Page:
He also said that the Vietnam Veterans Memorial is sad and “pitiful” because it has all of the names of the people who died — over 58,000 deaths in Vietnam. 

“The names of those who died — so sad. Just terrible, all those lives that have been lost,” he said.

Bollin added that the Honor Flight validates veterans’ wartime experience.

“Basically, (it is) about giving them the welcome home,” Bollin said, adding that a lot of veterans never got the ticker tape parades or crowds cheering for them. 

“The Korean War never officially ended — there was no welcome. … There were a lot of nasty things that happened to veterans when they came home. It is all about giving these guys what they missed back then; that is why it is so important to do that.” 

According to the Department of Veterans Affairs, an estimated 640 WWII veterans die daily. According to the National WWII Museum, 558,000 WWII veterans are still alive out of the 16 million who served. It costs more than $1,000 for each veteran to fly to Washington, D.C., with Flag City Honor Flight, and the flight is free for the veterans through donations. 

Bollin is not just making sure that veterans are taken care of in the sky, but on the ground too.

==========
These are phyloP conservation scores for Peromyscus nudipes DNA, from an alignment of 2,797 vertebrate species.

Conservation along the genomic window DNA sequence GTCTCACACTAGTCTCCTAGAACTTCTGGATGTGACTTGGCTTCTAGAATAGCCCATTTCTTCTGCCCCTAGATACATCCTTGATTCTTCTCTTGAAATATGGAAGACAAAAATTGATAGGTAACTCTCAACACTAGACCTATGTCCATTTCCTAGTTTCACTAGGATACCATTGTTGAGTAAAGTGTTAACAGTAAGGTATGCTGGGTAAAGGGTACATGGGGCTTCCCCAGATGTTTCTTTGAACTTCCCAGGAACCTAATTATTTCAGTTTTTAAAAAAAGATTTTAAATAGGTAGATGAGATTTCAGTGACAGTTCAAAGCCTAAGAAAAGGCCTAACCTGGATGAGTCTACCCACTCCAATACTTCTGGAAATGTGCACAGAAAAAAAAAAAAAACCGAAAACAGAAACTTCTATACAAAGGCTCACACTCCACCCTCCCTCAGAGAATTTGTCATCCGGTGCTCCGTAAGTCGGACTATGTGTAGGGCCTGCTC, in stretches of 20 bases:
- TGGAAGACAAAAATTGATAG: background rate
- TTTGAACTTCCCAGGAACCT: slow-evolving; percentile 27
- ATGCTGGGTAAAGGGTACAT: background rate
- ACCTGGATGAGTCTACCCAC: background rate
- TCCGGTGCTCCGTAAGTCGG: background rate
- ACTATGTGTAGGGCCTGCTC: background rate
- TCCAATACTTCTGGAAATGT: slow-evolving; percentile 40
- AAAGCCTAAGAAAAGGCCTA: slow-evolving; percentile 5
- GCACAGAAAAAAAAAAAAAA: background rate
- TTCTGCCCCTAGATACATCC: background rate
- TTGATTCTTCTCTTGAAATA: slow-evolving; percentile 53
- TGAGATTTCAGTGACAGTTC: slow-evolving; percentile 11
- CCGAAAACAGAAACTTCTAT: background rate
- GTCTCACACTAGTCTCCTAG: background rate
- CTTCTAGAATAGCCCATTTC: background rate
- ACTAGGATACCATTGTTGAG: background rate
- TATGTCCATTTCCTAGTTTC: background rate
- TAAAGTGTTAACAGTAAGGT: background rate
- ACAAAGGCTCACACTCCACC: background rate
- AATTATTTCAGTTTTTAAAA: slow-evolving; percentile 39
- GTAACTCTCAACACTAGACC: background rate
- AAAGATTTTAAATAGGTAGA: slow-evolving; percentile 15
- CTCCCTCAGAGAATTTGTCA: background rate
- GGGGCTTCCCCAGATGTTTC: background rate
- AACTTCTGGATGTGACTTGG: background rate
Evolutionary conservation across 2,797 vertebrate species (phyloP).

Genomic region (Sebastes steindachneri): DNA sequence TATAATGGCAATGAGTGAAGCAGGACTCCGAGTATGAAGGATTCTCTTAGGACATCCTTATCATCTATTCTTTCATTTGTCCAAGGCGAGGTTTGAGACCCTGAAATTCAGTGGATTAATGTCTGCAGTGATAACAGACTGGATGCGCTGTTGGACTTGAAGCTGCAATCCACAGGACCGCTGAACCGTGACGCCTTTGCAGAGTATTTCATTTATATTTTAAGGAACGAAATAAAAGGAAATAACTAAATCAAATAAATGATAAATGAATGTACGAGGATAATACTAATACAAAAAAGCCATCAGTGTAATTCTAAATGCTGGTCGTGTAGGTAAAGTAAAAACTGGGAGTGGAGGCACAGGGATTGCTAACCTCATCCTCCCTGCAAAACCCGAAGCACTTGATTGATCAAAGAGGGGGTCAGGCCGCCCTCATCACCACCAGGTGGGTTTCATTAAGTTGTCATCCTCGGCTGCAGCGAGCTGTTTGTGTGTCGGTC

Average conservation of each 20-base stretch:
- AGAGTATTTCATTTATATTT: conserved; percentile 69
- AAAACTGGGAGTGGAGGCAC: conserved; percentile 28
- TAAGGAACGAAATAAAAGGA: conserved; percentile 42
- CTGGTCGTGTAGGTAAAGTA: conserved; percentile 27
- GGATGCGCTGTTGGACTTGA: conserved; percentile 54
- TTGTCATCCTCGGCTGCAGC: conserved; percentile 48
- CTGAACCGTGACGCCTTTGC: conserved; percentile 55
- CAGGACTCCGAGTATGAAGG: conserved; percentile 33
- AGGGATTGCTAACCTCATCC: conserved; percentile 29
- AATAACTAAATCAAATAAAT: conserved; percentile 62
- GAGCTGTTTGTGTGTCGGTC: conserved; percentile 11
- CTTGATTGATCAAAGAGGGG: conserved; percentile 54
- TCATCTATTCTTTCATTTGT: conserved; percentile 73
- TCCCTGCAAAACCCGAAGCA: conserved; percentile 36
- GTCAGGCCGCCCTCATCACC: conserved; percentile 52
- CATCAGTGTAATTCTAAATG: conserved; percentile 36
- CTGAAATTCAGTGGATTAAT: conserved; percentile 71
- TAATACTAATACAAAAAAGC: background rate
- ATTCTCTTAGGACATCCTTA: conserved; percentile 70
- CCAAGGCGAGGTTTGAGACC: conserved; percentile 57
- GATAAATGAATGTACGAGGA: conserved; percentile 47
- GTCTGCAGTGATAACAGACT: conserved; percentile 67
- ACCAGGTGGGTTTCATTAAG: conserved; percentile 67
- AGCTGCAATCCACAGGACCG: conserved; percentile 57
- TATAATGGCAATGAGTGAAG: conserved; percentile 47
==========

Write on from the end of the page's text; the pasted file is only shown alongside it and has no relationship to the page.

At Brookdale, Bollin started a Veterans Corner last October to help keep the veterans — there are no female veterans in the facility — active. Bollin said that the female-majority residents tend to have more activities to do. 

“They’re not into baking cookies and crocheting,” Bollin said of the veterans.

Veterans Corner members meet monthly at Brookdale for activities and discussion. The invitation-only group meets the second Wednesday of every month.

Bollin said that if members want to share their war experiences, they can, but they’re not forced to. 

“Veterans don’t like to talk about their experiences, but little by little they opened up to themselves,” he said.

Erin Bydlowski, Brookdale’s executive director, said that the group allows veterans to be open.

“(We are) lucky to have Bill lead those,” she said, adding that the group fosters feelings of “camaraderie.” 

Bydlowski added that Brookdale encourages residents to get out and live independent lives, and the Veterans Corner group helps veterans do that.

The Sept. 20 trip included a Farmington Hills Police Department and Michigan State Police escort up to the Ohio border; Ohio police then escorted them the rest of the way.

“These guys deserve it,” Bollin said of the convoy.

Farmington Hills Police Cmdr. Daniel Rodriguez said in an email that the Police Department heard about this opportunity from Bollin, a former police auxiliary officer at the FHPD. 

“We were honored to meet several real American heroes,” Rodriguez said in the email.

Bollin said getting veterans on the Honor Flight is a gratifying experience.

He added that his deceased father, William H. Bollin, a WWII Navy veteran, was not able to go on an Honor Flight because before Bollin could take his dad, the local chapter closed up, and the timing was not right. 

“This is why it is so personal to me, and I enjoy doing what I do,” Bollin said.